In recent history, Valentine’s Day has been synonymous with love and affection; however, there was originally a different meaning behind the day.
Earlier records of the holiday are not definitively known. Most of the history is legend, but some recollections can be interpreted as factual.
“The two [people] that are most associated with Valentine’s Day are two St. Valentines who died sometime in the third century. They were martyrs,” said Dr. Kristi DiClemente, assistant professor of history at Mississippi University for Women. “They were known for healing people and for defying the Roman government.”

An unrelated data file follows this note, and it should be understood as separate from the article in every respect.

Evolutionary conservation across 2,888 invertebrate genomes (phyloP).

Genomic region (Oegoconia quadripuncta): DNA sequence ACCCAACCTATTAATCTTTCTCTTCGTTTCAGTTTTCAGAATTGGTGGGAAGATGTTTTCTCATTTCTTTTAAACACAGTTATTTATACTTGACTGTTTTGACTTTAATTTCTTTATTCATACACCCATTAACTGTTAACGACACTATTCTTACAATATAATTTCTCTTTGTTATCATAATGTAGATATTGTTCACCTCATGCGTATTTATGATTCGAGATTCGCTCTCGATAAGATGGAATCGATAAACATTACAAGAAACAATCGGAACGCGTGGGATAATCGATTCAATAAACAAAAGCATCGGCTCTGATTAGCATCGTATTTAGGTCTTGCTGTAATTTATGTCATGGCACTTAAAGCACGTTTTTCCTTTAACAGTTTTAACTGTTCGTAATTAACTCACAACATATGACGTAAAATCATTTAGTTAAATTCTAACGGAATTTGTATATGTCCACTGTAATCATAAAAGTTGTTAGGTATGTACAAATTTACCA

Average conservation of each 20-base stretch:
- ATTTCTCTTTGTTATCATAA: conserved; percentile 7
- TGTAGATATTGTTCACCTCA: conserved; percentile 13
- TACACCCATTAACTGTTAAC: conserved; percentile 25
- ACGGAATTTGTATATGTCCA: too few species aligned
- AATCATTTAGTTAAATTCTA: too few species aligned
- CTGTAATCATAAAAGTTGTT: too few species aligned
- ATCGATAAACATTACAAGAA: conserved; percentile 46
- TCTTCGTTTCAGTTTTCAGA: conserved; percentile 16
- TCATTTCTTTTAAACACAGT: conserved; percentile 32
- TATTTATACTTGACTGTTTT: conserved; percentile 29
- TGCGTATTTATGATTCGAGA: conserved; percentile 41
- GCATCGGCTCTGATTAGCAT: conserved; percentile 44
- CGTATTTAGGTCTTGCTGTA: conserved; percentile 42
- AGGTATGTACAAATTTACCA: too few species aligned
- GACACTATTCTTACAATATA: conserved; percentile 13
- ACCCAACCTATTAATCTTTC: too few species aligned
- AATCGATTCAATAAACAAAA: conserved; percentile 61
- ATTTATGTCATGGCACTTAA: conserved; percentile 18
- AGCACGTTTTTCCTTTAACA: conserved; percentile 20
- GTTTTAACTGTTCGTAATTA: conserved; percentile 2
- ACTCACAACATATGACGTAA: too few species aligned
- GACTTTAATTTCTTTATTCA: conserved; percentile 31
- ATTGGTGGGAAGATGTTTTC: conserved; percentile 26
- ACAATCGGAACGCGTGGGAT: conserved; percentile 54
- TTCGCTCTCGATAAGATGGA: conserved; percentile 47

DiClemente also mentioned the holiday being connected to Lupercalia, a pagan fertility festival that took place on Feb. 15.
People believed the beginning of spring was a rebirth of life. Birds searched for mates in February in order to have young during the warm months. Naturally, humans mimicked the practice by coming together for Lupercalia. However, Pope Galesius I renamed the feast after St. Valentine to dispel pagan rituals.
The notion of modern Valentine’s Day surfaced around the Victorian Era. Geoffrey Chaucer, author of the Canterbury Tales, mentioned romantic love in his poem “The Parlement of Foules.” Afterward, many people associated the holiday with lovers and expressing affection.
Valentine’s Day has always symbolized new life, but now it is also a day to be in love.